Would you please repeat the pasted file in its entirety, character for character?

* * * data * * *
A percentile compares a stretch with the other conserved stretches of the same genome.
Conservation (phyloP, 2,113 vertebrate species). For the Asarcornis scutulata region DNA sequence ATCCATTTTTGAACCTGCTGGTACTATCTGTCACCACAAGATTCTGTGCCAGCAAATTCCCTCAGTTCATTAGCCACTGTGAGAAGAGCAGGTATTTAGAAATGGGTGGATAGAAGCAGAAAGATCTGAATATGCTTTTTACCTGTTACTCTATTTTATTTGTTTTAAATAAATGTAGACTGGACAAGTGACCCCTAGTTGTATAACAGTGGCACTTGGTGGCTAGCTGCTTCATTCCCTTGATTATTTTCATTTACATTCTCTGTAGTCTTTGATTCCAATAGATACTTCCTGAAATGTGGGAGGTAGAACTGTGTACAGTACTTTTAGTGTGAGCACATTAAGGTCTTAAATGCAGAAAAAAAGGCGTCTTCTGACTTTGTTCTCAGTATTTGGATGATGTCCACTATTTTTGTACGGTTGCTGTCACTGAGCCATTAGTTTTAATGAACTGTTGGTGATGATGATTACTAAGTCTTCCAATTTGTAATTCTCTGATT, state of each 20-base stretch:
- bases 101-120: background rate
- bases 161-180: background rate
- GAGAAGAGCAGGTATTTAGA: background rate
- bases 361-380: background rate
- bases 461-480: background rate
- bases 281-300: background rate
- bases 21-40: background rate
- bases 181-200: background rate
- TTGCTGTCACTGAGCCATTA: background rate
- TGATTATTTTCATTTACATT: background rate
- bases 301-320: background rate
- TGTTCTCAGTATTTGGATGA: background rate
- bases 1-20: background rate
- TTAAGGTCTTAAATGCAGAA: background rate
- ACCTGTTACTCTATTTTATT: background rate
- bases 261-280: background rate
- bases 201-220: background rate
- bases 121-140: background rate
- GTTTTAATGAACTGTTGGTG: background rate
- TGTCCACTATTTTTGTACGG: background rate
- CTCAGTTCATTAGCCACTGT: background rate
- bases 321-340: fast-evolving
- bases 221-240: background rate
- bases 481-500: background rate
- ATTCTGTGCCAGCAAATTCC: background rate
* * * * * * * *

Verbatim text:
A percentile compares a stretch with the other conserved stretches of the same genome.
Conservation (phyloP, 2,113 vertebrate species). For the Asarcornis scutulata region DNA sequence ATCCATTTTTGAACCTGCTGGTACTATCTGTCACCACAAGATTCTGTGCCAGCAAATTCCCTCAGTTCATTAGCCACTGTGAGAAGAGCAGGTATTTAGAAATGGGTGGATAGAAGCAGAAAGATCTGAATATGCTTTTTACCTGTTACTCTATTTTATTTGTTTTAAATAAATGTAGACTGGACAAGTGACCCCTAGTTGTATAACAGTGGCACTTGGTGGCTAGCTGCTTCATTCCCTTGATTATTTTCATTTACATTCTCTGTAGTCTTTGATTCCAATAGATACTTCCTGAAATGTGGGAGGTAGAACTGTGTACAGTACTTTTAGTGTGAGCACATTAAGGTCTTAAATGCAGAAAAAAAGGCGTCTTCTGACTTTGTTCTCAGTATTTGGATGATGTCCACTATTTTTGTACGGTTGCTGTCACTGAGCCATTAGTTTTAATGAACTGTTGGTGATGATGATTACTAAGTCTTCCAATTTGTAATTCTCTGATT, state of each 20-base stretch:
- bases 101-120: background rate
- bases 161-180: background rate
- GAGAAGAGCAGGTATTTAGA: background rate
- bases 361-380: background rate
- bases 461-480: background rate
- bases 281-300: background rate
- bases 21-40: background rate
- bases 181-200: background rate
- TTGCTGTCACTGAGCCATTA: background rate
- TGATTATTTTCATTTACATT: background rate
- bases 301-320: background rate
- TGTTCTCAGTATTTGGATGA: background rate
- bases 1-20: background rate
- TTAAGGTCTTAAATGCAGAA: background rate
- ACCTGTTACTCTATTTTATT: background rate
- bases 261-280: background rate
- bases 201-220: background rate
- bases 121-140: background rate
- GTTTTAATGAACTGTTGGTG: background rate
- TGTCCACTATTTTTGTACGG: background rate
- CTCAGTTCATTAGCCACTGT: background rate
- bases 321-340: fast-evolving
- bases 221-240: background rate
- bases 481-500: background rate
- ATTCTGTGCCAGCAAATTCC: background rate